Understanding Hollywood's obsession with Donald Trump
The old-world formats are desperate to get back viewers that have moved to platforms such as online streaming or YouTube.
- Total Shares
A speech by a comic book villain called Wilson Fisk in the latest season of Daredevil is the newest addition to an evergrowing list of things on American television that seems to be a tad "Trump-esque."
The fact that pop-culture reflects reality is a long accepted norm. However, there are those who suggest, and in fact are convinced, that since Donald J Trump became the forty-fifth President of the United States, all things ranging from pearls of wisdom dropped by comic book baddies, literature about a dystopian future written in the 1960s, are more relevant now than ever before.
Many may also believe that Trump’s bid for office is the reason for dead shows getting revived, as they must assess present-day cultural milestones in their right light. These assumptions are both stupid and intriguing at the same time.
In the two years since Trump shifted into the Oval Office, there has been a highly visible and extremely vocal attempt by the majority of American television, and to some degree films, to link nearly every single thing that could be wrong in their known worlds to Trump. Initially, this seemed like a ‘Post-Trump’ adjustment, but now the whole exercise of interpreting reality for the reel and then reverse-engineering the imagined to make sense of the real is reaching a fever pitch.
One of the first instances where the world "After Trump" was said to become an embodiment of collective nightmares, was when commentators started suggesting that certain similarities between the TV series The Man in the High Castle, and the manner in which Trump arrived should make you think.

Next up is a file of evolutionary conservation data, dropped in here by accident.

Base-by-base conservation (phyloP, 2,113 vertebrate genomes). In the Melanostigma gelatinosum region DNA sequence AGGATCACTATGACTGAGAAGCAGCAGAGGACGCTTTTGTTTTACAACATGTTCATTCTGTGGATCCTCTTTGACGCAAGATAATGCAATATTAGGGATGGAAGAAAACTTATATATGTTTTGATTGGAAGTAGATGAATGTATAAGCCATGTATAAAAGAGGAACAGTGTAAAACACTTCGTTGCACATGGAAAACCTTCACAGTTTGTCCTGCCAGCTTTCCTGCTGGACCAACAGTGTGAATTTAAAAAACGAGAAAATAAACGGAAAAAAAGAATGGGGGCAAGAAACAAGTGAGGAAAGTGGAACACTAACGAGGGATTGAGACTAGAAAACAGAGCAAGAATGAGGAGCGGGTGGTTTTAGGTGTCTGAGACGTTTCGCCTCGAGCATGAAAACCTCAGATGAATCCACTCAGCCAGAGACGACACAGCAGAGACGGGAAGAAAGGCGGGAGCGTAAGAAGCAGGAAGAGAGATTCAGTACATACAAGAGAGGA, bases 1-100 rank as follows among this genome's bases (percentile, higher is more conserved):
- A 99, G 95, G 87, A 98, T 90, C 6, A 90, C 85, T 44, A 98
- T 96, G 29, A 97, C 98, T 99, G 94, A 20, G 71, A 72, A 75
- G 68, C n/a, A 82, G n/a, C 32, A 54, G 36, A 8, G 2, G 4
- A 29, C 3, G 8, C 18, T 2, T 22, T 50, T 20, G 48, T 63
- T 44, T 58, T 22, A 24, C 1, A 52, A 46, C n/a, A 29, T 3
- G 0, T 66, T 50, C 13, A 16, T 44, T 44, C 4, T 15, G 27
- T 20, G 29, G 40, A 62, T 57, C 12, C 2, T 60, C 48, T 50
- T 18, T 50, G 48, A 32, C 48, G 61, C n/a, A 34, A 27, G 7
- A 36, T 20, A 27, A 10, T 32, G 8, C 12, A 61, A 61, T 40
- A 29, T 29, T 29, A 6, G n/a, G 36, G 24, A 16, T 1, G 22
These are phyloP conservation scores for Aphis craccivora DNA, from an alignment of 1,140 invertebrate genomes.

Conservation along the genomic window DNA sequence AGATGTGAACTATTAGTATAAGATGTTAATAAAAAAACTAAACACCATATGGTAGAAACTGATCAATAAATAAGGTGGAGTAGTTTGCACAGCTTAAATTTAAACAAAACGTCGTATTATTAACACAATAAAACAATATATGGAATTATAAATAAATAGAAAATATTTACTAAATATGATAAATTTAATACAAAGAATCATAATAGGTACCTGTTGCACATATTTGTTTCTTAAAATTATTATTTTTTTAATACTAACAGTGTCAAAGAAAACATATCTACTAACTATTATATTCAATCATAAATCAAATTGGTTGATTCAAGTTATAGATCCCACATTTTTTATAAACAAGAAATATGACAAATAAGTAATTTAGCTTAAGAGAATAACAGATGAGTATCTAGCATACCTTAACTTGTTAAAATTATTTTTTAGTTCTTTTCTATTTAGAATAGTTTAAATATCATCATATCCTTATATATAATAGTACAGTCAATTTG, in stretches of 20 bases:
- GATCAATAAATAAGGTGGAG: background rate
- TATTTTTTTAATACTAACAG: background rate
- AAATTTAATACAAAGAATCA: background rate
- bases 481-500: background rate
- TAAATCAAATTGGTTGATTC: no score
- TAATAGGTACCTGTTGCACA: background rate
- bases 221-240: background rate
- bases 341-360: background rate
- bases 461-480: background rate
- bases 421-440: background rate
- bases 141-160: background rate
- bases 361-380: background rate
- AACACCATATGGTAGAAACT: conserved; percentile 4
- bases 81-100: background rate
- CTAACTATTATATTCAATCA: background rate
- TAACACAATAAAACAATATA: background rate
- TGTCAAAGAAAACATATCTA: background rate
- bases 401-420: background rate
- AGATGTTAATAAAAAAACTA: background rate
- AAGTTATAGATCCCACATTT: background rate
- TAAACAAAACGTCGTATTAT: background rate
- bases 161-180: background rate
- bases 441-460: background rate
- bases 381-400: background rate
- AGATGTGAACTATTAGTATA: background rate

The series is based on Philip K Dick’s 1962 novel of the same name, where the Nazis and Japanese have won the Second World War and have divided present-day United States amongst each other. It didn’t matter that the show debuted nearly two years before Trump became President. Now in its third season, the show’s “frightening real-world relevance” continues to be used as a talking point.
The people behind the show have gone on to record to say that they don’t think the current [Trump] administration is fascist, but one of the producers, Eric Overmyer, has noted the fair amount of resonance is “just because it’s a story about fascism, in part, and a resistance to fascism.” Similarly, Spike Lee’s new film BlackkKlansman (2018) that features an African-American detective from Colorado Springs successfully infiltrating the local Ku Klux Klan branch along with his Jewish colleague, who poses as a white supremacist.
The film is said to have been based on actual events that took place in the 1970s, but critics have linked the film as the one that is best to channelise the hateful pulse of present-day America.
It’s not like off-camera things are any different. Pick up any late-night show and you’d notice how nearly the entire screen time is dedicated to talking about how bad things are since Trump took over. No one is denying anyone the right to express what they feel, but weren’t some of these so-called problems, and some even bigger ones, present in a world "Before Trump?" It’s one thing to have a meltdown about someone you never expected to win an election emerging triumphant, but does resistance mean torturing your audience? What’s more puzzling is the manner in which anyone who opposes Trump becomes good enough.
Across the globe
Take, for instance, Matt Damon. The actor faced great backlash for trying to mitigate the anti-Weinstein anger of the #MeToo movement by suggesting that all men shouldn’t be treated equally, but the moment he appeared on Saturday Night Live as Brett Kavanaugh, the Supreme Court pick of Donald Trump, all his sins were momentarily forgotten. In fact, John Kass of the Chicago Tribune even wrote a column that was titled - ‘When the Brett Kavanaugh circus ends, we won't forget your sins, Matt Damon.’
Television's traditional viewership has undergone a sea of change in the last few years. Many of the old-world formats are desperate to get back viewers that have moved to platforms such as online streaming or YouTube, which is filled with alternative programming belting out material which the mainstream media dare not show.
In that light, is it fine to peddle a narrative replete with presentism or what could be best described as the tendency to interpret past events in terms of modern values and concepts to the viewer? In India, too, one can see presentism seeping into popular programming and a good example from the recent past would be Sacred Games where the book that it’s based on was originally published in 2006 yet it includes much of the reported reality within its imagery and narrative ostensibly to make it more suitable to present times’
(Courtesy of Mail Today)